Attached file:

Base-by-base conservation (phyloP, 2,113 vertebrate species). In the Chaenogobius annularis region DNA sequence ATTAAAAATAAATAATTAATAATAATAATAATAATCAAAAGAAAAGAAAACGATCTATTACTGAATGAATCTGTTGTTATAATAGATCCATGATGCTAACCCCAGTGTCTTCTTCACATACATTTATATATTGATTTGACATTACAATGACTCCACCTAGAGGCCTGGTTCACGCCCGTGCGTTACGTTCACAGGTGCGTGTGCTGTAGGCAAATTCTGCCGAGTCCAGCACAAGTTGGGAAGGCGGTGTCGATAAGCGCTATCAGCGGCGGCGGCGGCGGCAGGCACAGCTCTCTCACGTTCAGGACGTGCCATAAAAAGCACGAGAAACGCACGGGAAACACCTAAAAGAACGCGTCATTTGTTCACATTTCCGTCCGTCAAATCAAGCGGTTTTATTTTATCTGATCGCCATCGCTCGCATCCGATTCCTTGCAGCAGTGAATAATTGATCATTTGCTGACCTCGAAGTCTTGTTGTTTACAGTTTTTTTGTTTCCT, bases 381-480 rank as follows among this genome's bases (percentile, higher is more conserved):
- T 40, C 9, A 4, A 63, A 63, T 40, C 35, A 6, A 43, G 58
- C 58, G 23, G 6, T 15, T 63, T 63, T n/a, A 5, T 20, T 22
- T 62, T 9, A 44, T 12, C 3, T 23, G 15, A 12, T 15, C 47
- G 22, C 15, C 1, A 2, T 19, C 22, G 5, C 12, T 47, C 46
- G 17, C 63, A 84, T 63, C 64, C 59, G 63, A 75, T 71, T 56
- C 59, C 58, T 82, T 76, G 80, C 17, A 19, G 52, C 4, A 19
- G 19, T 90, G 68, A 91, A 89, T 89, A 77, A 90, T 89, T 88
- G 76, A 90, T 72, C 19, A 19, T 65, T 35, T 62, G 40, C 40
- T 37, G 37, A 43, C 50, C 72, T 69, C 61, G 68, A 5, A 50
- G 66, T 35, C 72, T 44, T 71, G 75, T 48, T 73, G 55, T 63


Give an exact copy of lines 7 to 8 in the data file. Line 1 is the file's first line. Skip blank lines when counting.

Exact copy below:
- C 59, C 58, T 82, T 76, G 80, C 17, A 19, G 52, C 4, A 19
- G 19, T 90, G 68, A 91, A 89, T 89, A 77, A 90, T 89, T 88